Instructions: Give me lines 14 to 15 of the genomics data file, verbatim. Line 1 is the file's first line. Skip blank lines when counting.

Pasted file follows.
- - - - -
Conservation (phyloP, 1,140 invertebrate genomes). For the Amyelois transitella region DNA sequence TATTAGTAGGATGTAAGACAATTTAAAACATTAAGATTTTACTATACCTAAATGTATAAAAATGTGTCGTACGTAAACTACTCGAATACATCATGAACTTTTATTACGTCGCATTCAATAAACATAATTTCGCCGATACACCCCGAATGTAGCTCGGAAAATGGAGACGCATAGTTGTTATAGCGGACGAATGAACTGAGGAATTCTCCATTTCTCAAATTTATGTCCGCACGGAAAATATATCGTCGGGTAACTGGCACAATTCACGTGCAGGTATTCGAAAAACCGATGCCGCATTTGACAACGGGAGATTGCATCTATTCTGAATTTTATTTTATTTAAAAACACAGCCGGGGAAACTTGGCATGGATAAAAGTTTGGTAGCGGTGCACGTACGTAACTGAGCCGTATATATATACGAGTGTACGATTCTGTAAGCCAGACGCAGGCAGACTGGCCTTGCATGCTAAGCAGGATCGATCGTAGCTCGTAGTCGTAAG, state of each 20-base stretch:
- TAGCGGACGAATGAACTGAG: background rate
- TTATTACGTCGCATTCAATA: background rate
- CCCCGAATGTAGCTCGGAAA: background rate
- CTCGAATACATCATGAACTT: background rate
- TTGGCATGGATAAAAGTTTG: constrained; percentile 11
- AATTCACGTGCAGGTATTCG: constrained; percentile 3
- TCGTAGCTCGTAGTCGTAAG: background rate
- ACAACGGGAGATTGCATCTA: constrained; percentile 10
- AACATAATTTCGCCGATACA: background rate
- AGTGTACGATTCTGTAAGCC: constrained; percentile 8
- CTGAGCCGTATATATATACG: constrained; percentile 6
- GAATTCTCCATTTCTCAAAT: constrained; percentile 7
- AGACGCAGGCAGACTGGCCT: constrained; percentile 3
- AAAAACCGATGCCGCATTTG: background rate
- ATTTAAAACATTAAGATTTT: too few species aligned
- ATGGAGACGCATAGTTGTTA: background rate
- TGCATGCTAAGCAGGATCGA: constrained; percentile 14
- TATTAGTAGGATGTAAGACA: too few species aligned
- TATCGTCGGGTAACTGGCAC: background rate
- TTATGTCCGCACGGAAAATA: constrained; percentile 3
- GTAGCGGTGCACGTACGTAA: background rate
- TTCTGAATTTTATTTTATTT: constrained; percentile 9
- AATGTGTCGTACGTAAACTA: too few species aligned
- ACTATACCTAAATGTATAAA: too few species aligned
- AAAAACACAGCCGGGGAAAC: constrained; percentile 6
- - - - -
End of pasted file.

- AGACGCAGGCAGACTGGCCT: constrained; percentile 3
- AAAAACCGATGCCGCATTTG: background rate